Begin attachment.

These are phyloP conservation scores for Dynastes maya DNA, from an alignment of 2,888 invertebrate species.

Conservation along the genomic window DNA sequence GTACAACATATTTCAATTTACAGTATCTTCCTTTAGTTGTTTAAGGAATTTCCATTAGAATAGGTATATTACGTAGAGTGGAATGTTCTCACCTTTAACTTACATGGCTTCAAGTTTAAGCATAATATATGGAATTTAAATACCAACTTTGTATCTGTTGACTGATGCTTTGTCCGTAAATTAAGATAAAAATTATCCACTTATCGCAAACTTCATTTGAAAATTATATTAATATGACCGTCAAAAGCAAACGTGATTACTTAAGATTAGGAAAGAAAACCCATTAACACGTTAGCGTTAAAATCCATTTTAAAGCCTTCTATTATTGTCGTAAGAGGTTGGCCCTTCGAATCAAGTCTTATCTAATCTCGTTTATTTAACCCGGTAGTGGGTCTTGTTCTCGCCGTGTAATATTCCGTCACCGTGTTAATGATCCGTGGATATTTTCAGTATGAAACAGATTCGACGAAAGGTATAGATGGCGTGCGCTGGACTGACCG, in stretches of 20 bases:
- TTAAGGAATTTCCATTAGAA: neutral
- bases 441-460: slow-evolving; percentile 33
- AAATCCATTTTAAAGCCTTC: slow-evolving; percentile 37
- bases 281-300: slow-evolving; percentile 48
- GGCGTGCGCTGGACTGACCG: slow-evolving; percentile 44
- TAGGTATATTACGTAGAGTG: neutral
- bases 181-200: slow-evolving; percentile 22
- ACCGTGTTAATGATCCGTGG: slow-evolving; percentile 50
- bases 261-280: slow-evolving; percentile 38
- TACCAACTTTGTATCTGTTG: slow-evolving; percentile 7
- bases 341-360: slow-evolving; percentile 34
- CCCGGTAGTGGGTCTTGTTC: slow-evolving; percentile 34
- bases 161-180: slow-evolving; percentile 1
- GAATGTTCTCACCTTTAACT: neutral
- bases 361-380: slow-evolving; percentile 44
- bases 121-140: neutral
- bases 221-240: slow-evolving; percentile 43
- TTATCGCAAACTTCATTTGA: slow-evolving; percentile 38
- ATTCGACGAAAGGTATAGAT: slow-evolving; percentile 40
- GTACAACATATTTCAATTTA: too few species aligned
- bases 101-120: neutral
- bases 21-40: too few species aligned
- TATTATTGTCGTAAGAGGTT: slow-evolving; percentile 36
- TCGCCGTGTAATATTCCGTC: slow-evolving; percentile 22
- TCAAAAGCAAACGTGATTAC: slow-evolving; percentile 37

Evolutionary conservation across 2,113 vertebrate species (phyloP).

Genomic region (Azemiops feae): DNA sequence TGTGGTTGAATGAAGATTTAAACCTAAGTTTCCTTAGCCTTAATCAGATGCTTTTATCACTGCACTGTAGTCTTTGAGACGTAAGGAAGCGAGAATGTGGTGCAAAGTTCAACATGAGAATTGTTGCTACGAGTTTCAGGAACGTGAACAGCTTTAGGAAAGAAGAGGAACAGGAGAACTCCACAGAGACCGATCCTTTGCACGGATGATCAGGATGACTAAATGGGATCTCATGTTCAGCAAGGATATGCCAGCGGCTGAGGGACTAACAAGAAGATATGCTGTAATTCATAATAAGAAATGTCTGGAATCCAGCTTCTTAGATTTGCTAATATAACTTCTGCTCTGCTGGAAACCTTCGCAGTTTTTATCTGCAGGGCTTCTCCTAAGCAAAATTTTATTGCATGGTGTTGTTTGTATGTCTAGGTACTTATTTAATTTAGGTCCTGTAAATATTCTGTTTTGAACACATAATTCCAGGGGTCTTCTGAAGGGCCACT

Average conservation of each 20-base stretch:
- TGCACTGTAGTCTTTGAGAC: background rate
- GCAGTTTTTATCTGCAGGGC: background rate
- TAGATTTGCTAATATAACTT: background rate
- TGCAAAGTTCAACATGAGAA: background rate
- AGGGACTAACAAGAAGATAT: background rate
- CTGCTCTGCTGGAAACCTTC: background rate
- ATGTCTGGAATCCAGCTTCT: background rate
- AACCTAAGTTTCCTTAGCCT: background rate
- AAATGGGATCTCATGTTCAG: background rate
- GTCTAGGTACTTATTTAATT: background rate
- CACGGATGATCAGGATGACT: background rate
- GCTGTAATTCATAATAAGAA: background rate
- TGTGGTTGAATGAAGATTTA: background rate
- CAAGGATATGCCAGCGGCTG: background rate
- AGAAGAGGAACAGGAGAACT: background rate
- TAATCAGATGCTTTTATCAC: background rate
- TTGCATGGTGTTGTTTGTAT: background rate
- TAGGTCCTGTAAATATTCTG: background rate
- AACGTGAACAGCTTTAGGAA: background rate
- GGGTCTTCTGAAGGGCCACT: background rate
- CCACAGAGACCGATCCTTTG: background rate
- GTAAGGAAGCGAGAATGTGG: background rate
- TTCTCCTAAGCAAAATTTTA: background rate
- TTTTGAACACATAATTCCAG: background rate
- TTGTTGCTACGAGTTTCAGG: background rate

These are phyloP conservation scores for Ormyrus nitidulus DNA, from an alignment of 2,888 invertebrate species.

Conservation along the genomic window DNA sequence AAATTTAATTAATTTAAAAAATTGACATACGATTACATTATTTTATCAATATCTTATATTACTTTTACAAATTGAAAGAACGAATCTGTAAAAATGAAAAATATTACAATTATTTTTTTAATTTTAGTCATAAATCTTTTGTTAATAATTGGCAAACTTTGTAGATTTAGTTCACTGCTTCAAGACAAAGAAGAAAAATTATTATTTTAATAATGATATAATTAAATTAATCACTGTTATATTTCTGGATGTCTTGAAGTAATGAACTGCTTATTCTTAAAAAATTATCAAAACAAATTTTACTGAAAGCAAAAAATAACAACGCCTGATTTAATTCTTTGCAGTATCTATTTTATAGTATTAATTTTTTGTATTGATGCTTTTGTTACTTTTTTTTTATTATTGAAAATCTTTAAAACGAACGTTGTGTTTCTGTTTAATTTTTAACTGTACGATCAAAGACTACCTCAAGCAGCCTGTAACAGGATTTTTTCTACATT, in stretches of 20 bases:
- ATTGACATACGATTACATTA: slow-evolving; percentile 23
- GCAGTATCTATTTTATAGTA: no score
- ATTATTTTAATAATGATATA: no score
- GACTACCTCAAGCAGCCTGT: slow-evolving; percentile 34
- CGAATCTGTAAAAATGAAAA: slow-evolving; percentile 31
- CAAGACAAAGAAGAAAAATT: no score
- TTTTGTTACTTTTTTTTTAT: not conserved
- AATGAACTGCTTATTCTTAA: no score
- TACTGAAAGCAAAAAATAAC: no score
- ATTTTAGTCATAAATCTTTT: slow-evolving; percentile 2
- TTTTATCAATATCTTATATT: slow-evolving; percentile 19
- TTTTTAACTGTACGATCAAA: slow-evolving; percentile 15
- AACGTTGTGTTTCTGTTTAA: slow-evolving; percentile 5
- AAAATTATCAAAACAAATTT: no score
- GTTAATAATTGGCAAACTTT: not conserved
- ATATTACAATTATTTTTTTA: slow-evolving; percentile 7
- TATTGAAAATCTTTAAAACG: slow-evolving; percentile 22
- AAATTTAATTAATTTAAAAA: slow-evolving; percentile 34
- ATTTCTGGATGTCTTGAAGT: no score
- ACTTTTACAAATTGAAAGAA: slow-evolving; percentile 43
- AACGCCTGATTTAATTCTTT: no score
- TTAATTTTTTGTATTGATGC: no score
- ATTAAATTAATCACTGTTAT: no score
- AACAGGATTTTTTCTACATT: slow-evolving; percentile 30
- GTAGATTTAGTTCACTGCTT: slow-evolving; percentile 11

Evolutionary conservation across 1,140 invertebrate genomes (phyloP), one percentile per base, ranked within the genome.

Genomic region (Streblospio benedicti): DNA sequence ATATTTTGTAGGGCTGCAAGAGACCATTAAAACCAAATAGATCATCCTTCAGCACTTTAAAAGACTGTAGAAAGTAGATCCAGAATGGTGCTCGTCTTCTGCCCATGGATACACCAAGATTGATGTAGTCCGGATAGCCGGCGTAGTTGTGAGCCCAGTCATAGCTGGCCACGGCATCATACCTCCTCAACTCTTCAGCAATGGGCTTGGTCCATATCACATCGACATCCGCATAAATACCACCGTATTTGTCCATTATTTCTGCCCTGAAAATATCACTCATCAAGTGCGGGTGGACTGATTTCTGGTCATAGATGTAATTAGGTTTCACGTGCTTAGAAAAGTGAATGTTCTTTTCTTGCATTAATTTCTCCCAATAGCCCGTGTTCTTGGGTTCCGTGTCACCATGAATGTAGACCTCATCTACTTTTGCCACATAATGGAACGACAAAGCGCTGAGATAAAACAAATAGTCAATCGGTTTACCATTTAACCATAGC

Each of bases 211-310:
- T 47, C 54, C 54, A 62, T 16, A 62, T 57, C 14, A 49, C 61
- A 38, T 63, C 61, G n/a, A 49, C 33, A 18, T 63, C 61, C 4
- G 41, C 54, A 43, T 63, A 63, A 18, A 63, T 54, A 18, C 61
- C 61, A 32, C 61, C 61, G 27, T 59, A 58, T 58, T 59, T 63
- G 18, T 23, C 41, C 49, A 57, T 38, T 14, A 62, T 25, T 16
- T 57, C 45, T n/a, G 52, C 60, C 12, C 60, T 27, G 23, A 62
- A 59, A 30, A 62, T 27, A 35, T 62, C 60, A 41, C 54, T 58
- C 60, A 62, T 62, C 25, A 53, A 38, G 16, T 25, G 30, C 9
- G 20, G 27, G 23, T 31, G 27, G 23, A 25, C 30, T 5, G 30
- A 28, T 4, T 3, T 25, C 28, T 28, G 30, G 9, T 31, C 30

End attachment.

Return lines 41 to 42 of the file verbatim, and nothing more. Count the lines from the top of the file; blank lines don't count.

- CACGGATGATCAGGATGACT: background rate
- GCTGTAATTCATAATAAGAA: background rate